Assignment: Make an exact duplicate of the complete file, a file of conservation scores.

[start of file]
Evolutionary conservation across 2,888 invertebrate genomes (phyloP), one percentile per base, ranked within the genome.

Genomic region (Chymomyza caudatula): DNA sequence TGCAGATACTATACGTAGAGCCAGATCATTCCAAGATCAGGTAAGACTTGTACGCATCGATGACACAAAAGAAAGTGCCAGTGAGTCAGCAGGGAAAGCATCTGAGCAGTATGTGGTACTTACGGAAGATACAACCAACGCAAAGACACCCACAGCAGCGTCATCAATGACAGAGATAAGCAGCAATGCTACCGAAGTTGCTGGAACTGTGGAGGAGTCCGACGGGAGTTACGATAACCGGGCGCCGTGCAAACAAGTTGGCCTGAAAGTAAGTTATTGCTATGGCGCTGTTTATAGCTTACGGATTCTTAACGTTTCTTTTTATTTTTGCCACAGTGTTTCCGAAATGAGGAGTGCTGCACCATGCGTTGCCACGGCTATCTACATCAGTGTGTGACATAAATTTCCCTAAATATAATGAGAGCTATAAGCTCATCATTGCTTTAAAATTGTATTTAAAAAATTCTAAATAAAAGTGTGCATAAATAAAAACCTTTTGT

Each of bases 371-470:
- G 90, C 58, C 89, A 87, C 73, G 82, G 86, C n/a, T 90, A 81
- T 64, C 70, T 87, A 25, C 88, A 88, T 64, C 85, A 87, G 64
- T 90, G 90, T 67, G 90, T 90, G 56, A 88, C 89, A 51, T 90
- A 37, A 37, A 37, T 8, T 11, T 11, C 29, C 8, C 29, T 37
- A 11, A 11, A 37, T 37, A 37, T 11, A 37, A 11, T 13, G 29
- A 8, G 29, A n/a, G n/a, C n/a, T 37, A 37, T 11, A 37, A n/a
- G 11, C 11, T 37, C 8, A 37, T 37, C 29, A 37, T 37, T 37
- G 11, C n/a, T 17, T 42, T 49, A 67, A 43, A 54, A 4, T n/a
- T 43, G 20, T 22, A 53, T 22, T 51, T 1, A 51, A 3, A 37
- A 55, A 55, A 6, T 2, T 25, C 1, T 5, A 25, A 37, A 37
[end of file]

Evolutionary conservation across 2,888 invertebrate genomes (phyloP), one percentile per base, ranked within the genome.

Genomic region (Chymomyza caudatula): DNA sequence TGCAGATACTATACGTAGAGCCAGATCATTCCAAGATCAGGTAAGACTTGTACGCATCGATGACACAAAAGAAAGTGCCAGTGAGTCAGCAGGGAAAGCATCTGAGCAGTATGTGGTACTTACGGAAGATACAACCAACGCAAAGACACCCACAGCAGCGTCATCAATGACAGAGATAAGCAGCAATGCTACCGAAGTTGCTGGAACTGTGGAGGAGTCCGACGGGAGTTACGATAACCGGGCGCCGTGCAAACAAGTTGGCCTGAAAGTAAGTTATTGCTATGGCGCTGTTTATAGCTTACGGATTCTTAACGTTTCTTTTTATTTTTGCCACAGTGTTTCCGAAATGAGGAGTGCTGCACCATGCGTTGCCACGGCTATCTACATCAGTGTGTGACATAAATTTCCCTAAATATAATGAGAGCTATAAGCTCATCATTGCTTTAAAATTGTATTTAAAAAATTCTAAATAAAAGTGTGCATAAATAAAAACCTTTTGT

Each of bases 371-470:
- G 90, C 58, C 89, A 87, C 73, G 82, G 86, C n/a, T 90, A 81
- T 64, C 70, T 87, A 25, C 88, A 88, T 64, C 85, A 87, G 64
- T 90, G 90, T 67, G 90, T 90, G 56, A 88, C 89, A 51, T 90
- A 37, A 37, A 37, T 8, T 11, T 11, C 29, C 8, C 29, T 37
- A 11, A 11, A 37, T 37, A 37, T 11, A 37, A 11, T 13, G 29
- A 8, G 29, A n/a, G n/a, C n/a, T 37, A 37, T 11, A 37, A n/a
- G 11, C 11, T 37, C 8, A 37, T 37, C 29, A 37, T 37, T 37
- G 11, C n/a, T 17, T 42, T 49, A 67, A 43, A 54, A 4, T n/a
- T 43, G 20, T 22, A 53, T 22, T 51, T 1, A 51, A 3, A 37
- A 55, A 55, A 6, T 2, T 25, C 1, T 5, A 25, A 37, A 37